Alzheimer’s disease is an incurable brain disease that leads to dementia and ultimately death. It affects millions of people worldwide and puts a heavy toll on economies, with estimated costs accounting for one percent of the global gross domestic product. The disease is characterized by the accumulation and aggregation of misfolded amyloid-beta peptides (Aβ peptides) in the brain, which triggers harmful processes in the neurons, resulting in loss of vital cell functions and brain function.
Researchers at Chalmers University of Technology in Sweden have made an important breakthrough in the field of Alzheimer’s research. They have demonstrated that the use of graphene oxide nanoflakes can reduce the toxicity associated with the accumulation of amyloid-beta peptides in yeast cells. While previous studies have shown the potential of graphene oxide in reducing the toxicity of protein aggregates, this study is the first to demonstrate its effectiveness in yeast cells.
The researchers used a yeast cell model that closely mimics the neurons affected by Alzheimer’s disease in humans. They found that treatment with graphene oxide led to reduced levels of aggregated amyloid-beta peptides in the yeast cells. The mechanism behind this effect involves the alteration of cell metabolism, which increases the cells’ capacity to cope with misfolded proteins and oxidative stress.
Proteins and peptides, which are made up of amino acids, can become deformed if they fold incorrectly during formation in the cell. When amyloid-beta peptides accumulate in the brain, they form aggregates that are classified as proteins. These aggregates exert neurotoxic effects on the neurons, causing various cellular metabolic disorders and increased oxidative stress.
The researchers conducted their study using a combination of protein analysis and follow-up experiments. They used baker’s yeast as an in vivo model for human cells, as both cell types have similar systems for controlling protein quality. The yeast cells used in the study have characteristics that resemble neurons affected by amyloid-beta peptide accumulation, including endoplasmic reticulum stress, mitochondrial dysfunction, and elevated production of reactive oxygen radicals.
Graphene oxide nanoflakes are two-dimensional carbon nanomaterials that possess unique properties, such as outstanding conductivity and high biocompatibility. They are widely used in various research projects, including the development of cancer treatments, drug delivery systems, and biosensors. When graphene oxide enters living cells, it interacts with biomolecules, such as proteins, and interferes with their self-assembly processes.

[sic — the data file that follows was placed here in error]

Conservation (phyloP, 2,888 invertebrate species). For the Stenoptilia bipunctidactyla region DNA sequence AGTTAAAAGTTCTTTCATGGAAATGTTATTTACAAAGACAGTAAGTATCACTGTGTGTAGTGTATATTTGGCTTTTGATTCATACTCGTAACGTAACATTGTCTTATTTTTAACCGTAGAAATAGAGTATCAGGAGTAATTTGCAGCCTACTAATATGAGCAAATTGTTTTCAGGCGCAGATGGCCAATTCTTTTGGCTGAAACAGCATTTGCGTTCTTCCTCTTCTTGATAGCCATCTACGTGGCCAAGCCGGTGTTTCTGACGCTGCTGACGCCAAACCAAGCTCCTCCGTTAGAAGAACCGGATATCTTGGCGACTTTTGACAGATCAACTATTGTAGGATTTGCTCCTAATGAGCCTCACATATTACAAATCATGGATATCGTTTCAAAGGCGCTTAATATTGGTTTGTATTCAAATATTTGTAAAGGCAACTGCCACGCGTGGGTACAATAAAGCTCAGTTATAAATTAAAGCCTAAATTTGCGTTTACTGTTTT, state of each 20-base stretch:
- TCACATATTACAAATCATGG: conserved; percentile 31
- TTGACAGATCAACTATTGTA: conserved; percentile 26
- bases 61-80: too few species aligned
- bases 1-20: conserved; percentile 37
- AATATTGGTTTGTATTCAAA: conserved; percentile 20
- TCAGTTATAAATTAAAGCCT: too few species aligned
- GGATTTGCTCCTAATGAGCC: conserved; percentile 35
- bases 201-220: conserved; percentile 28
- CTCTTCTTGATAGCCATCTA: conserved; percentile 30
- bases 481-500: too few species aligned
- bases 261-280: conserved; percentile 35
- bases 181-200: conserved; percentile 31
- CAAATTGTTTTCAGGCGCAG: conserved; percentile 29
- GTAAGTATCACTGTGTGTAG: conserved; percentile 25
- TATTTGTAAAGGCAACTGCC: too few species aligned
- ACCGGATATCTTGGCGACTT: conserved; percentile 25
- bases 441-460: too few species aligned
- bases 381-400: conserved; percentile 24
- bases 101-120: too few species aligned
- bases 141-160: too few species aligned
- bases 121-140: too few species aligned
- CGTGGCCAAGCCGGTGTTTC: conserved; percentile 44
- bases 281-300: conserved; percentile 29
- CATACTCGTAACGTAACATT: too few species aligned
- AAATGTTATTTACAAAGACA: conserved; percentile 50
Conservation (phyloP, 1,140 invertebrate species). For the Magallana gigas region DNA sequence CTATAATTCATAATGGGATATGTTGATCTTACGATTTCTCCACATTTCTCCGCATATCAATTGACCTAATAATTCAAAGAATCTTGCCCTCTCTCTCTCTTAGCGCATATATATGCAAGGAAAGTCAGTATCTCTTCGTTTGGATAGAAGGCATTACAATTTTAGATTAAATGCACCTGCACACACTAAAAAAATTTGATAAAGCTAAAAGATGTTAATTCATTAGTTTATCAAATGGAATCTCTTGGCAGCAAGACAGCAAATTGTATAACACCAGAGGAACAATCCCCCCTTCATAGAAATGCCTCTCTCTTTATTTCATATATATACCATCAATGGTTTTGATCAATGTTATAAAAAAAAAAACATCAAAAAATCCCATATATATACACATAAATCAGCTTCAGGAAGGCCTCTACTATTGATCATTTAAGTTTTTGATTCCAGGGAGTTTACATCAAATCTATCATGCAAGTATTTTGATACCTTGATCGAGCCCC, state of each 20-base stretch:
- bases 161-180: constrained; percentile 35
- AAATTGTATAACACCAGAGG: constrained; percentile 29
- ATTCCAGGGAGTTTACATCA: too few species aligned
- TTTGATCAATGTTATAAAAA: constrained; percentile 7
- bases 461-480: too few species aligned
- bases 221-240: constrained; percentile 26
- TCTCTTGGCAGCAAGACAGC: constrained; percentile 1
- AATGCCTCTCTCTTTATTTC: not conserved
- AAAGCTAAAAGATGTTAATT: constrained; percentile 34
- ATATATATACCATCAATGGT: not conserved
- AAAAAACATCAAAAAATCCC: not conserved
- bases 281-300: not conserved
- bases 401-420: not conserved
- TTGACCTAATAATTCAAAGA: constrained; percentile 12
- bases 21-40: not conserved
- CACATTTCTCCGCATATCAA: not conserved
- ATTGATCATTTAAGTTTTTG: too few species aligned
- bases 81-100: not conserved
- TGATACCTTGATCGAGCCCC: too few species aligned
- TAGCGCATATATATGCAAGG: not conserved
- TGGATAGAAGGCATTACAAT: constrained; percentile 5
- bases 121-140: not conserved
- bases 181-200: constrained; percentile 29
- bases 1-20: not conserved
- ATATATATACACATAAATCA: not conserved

Graphene oxide nanoflakes act by preventing the accumulation of amyloid-beta peptides and promoting the disintegration of existing aggregates. The researchers believe that graphene oxide acts through two independent pathways to mitigate the toxic effects of amyloid-beta peptides in yeast cells. It directly prevents accumulation and indirectly activates specific genes for stress response, increasing the cells’ ability to handle misfolded proteins and oxidative stress.
This groundbreaking study opens up new possibilities for research in the field of neurodegenerative diseases. The researchers have also shown that graphene oxide reduces the toxic effects of protein aggregates associated with Huntington’s disease in a yeast model. The next step is to investigate whether graphene oxide can be developed into a drug delivery system for Alzheimer’s disease. Additionally, the researchers aim to explore the potential beneficial effects of graphene oxide in other neurodegenerative diseases, such as Parkinson’s disease.
Overall, this research highlights the potential of graphene oxide as a nano-solution to reduce the toxicity associated with Alzheimer’s proteins. It offers hope for the development of effective strategies to treat Alzheimer’s disease and other neurodegenerative disorders in the future.
1. Source: Coherent Market Insights, Public sources, Desk research
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